My friends know me well. While I like grip-and-grin photos of fur and fish as much as the next guy, it’s pics and descriptions of the food from hunting and fishing trips that really get me going. So, when I stopped in at Cabela’s the other day to talk to my friend Chuck Smock, it didn’t take long for us to start discussing some good eats. (It didn’t hurt that I was dropping off a chunk of fresh elk backstrap and some roasted green chiles.)
Smock had just returned from a Far North fishing trip to Cree River Lodge* in Saskatchewan, and after briefing me on the giant pike and ghostly grayling he hooked into, he told me all about his guide’s grilled whitefish technique. As you can see in the photo, while the potatoes and pike are swimming in hot lard, John, the guide, would prop a skewered whitefish near the fire. The fish was gutted, but that was all the prep it needed. The smoke and flame did the rest. After about five minutes, depending on how hot the fire burned, John would rotate the stick and let the second side cook just until the fat started to drip, then he transfered the fish to a plate and let the anglers pick it clean.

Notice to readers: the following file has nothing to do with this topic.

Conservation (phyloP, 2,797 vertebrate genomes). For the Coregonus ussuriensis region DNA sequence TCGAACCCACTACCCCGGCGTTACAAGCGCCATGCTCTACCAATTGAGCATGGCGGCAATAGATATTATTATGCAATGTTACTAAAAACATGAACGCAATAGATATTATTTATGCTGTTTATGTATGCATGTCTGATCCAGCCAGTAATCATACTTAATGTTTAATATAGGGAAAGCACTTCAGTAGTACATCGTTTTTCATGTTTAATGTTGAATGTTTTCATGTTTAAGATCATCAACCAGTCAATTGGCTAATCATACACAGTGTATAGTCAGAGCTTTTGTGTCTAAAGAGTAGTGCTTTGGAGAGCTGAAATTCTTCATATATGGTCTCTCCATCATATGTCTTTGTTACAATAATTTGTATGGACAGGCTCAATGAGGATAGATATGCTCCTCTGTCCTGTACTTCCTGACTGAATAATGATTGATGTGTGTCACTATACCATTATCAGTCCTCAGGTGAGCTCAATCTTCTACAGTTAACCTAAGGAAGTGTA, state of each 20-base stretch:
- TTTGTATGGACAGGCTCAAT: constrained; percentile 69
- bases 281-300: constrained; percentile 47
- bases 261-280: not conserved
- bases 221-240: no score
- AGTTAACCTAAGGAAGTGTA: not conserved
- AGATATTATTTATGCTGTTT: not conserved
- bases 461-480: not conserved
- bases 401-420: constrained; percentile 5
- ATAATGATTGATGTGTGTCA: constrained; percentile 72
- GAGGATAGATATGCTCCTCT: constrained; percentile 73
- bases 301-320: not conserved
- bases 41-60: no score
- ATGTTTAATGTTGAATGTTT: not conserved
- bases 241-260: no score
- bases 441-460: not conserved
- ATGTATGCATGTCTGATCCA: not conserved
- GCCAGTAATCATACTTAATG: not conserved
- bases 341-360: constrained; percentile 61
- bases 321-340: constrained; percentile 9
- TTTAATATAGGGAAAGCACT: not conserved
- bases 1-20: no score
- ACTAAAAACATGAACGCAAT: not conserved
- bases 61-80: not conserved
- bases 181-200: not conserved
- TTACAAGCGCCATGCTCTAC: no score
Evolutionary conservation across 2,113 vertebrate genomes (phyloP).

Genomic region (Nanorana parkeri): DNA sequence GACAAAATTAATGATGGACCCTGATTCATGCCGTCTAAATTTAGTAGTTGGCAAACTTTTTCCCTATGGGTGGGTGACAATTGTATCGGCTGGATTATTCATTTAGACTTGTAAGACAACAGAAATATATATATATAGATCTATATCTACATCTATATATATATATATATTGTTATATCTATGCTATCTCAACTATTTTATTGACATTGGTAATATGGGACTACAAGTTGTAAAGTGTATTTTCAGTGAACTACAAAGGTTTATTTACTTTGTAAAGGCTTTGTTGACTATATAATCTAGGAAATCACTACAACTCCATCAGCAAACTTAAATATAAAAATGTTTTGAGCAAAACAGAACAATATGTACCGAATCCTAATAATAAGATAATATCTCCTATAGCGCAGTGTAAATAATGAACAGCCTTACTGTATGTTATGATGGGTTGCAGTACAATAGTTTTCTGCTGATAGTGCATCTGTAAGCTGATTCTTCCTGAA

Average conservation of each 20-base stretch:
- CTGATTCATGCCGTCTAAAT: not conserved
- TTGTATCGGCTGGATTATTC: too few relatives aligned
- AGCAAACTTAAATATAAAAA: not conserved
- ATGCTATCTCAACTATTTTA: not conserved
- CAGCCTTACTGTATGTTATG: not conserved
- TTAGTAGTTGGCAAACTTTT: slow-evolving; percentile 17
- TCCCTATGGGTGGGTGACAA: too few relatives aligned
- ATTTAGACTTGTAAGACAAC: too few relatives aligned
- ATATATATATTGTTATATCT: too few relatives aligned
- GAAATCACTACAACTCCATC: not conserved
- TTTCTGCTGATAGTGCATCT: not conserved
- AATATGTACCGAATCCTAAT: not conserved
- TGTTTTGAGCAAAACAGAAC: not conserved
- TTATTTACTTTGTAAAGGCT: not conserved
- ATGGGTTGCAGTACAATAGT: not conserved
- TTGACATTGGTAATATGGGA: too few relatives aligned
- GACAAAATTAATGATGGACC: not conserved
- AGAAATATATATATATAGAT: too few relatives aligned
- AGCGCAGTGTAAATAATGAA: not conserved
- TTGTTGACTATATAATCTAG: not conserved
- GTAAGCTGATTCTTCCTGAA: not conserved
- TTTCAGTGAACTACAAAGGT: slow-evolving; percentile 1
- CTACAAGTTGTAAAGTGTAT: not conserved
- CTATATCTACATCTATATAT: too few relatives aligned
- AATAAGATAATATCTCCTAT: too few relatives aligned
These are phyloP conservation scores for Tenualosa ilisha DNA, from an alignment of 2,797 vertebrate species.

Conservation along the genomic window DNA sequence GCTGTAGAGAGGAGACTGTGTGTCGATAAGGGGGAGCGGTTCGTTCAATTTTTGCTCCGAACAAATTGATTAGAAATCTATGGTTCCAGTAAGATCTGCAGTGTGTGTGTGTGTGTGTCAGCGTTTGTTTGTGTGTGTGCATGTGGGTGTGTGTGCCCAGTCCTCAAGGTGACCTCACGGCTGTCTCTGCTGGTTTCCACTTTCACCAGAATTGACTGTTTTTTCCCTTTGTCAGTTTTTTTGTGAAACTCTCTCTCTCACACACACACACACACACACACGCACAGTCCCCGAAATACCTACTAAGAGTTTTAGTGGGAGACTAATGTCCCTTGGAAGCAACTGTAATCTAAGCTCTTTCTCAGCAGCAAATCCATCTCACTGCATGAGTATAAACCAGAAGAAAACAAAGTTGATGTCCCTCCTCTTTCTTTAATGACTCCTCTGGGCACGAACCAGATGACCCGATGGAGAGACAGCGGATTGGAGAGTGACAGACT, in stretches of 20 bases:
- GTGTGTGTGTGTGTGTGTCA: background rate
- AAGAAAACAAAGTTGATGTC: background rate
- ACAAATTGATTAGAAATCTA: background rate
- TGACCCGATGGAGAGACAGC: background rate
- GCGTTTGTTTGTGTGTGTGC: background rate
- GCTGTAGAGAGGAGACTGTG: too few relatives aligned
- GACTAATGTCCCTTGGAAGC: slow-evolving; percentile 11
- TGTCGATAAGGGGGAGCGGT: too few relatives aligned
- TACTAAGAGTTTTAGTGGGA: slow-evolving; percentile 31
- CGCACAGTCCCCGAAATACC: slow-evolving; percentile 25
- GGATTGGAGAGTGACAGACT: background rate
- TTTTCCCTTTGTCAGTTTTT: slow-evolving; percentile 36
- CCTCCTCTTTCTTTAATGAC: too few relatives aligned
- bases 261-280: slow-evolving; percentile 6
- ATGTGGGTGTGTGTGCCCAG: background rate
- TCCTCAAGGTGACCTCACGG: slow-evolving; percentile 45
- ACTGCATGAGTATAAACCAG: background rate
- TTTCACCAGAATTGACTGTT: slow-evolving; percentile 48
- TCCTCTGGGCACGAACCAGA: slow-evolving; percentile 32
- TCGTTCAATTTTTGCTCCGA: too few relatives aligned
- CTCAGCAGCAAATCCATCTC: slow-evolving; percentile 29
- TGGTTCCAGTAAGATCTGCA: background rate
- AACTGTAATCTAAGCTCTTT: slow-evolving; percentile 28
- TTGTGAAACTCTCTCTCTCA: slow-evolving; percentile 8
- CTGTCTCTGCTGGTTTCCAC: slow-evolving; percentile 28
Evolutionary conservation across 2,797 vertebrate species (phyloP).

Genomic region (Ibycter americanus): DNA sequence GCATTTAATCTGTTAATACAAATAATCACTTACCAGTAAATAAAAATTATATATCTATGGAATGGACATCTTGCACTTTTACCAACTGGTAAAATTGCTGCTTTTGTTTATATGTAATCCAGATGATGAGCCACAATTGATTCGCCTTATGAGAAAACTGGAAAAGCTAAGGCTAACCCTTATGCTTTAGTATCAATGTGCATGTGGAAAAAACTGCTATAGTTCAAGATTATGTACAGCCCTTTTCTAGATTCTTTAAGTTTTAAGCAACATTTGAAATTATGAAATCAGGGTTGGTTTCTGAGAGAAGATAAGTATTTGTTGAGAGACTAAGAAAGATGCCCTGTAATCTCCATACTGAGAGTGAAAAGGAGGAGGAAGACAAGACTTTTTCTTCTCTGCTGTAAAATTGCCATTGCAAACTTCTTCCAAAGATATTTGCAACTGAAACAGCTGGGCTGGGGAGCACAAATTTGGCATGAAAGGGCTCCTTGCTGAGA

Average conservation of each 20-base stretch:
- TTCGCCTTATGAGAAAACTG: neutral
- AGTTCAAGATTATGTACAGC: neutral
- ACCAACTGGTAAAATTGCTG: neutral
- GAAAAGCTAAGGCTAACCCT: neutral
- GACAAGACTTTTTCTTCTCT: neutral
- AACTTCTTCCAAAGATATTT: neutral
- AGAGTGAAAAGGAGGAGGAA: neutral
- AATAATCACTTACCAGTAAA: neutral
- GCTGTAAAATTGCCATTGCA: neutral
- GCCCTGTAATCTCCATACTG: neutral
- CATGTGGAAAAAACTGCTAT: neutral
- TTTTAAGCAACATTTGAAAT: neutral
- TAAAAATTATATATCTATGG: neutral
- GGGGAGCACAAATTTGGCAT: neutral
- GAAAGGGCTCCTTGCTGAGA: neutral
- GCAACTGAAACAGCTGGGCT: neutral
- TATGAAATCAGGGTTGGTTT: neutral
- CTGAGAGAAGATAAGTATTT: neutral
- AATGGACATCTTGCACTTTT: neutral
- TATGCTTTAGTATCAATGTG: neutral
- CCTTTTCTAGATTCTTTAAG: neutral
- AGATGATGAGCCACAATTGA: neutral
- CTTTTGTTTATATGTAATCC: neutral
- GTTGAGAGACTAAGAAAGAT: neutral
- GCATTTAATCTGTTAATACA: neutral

Smock admitted the fried pike and walleye was the star, but he said that whitefish was pretty tasty, too. From the looks of it, I don’t doubt it. I think the trick would work on other fatty fish, including a nice, fat trout.